Duct Cleaning: What Does It Involve?
Indoor pollution is said to be one of today’s most common health concerns. Poor indoor air quality has led to increased allergies and cases of asthma across the world. It’s therefore important that you maintain a clean indoor environment for all of your living spaces. To improve your home’s indoor air quality, be sure to change the air filters of your heating and cooling system regularly and schedule an annual duct cleaning. This will ensure your home has excellent ventilation and high-quality indoor air. If you’re interested in learning what the duct cleaning process entails, this article provides the information you need.
Step One: Inspection of the Ducts
A simple inspection of the ducts is important because it allows you to determine the extent of dust build-up and decide whether the ducts need cleaning. Another reason for carrying out a duct inspection is to give your HVAC provider an opportunity to check the ducts for leaks and other faults. Most duct cleaning professionals will inspect the ducts to establish if they need to make a repair or even replace a damaged duct.
Step Two: Creating Negative Pressure
Duct cleaning involves the use of a large, portable truck-mounted vacuum collection device that creates a negative pressure to suck dust particles from your ducts. Before creating the negative pressure and scrubbing the ducts, however, your duct cleaner will carry out the following preliminary steps:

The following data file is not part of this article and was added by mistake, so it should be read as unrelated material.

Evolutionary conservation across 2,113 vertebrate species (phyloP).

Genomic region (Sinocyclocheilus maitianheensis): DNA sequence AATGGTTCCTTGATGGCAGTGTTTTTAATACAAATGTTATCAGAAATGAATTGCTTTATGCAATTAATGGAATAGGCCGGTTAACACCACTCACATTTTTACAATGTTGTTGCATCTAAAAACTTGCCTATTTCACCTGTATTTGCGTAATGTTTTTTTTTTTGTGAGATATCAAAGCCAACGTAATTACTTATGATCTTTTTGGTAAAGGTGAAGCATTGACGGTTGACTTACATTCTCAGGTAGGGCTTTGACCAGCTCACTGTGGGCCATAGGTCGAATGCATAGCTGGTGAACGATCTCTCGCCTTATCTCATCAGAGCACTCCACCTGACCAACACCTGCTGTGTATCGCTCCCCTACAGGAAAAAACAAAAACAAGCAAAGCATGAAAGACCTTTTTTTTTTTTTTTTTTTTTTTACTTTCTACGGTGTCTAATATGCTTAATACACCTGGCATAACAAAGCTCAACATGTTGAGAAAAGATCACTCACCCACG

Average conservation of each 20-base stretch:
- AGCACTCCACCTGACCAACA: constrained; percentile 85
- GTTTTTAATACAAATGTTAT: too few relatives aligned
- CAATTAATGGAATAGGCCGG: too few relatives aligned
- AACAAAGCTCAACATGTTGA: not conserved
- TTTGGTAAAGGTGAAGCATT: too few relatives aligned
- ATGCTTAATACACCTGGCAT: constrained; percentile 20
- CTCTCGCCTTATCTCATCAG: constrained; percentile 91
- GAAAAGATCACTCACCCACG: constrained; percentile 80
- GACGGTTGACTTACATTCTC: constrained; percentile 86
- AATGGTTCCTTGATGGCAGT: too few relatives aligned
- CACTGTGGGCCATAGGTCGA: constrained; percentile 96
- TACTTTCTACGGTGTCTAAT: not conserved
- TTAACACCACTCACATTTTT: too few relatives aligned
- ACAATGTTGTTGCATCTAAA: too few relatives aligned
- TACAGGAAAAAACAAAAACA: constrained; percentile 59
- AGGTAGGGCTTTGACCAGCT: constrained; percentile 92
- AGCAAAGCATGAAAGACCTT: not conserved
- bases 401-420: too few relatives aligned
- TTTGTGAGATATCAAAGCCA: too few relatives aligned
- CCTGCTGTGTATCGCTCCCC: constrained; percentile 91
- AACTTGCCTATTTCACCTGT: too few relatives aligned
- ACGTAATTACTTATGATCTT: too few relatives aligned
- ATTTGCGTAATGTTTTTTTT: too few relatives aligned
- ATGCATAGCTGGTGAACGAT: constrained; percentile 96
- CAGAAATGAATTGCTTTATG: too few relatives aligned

- Hook the vacuum collection device’s hose to the duct hose. The technician simply cuts a hole in the duct, inserts the vacuum hose and seals it tightly.
- Seal each register with adhesive covers. The vacuum collection will be ineffective if registers aren’t covered.
- Switch on the vacuum to create negative pressure and suck the dust from your ducts.
Step Three: Removing the Dust
While under negative pressure, the technician will then uncover the register they’re cleaning. Some undertrained technicians tend to move too fast with this step, making the technique ineffective in some instances. In fact, such a technique often results in dust being wafted back into your rooms.
A well-trained and certified technician, on the other hand, will go on to use rotating brushes, simple vacuum cleaners and compressed air tools to remove all the dust that’s lodged in your ducts and ensure that it’s sucked into the vacuum collector.
Step Four: Cleaning the Rest of the Duct System
Most HVAC experts will advise you to clean other duct components such as the air handler’s blower motor, drain pan and evaporator, as this will ensure your duct system continues to run efficiently. Cleaning these components as well as changing the damaged filter will greatly improve your indoor air quality and extend the lifespan of your HVAC system.
A thorough duct cleaning should take about three to six hours when your technician adheres to the best practices. However, it’s important to contact a qualified and certified technician who will undertake the cleaning process as per the required standards. They will also be able to repair or replace your ducts when necessary.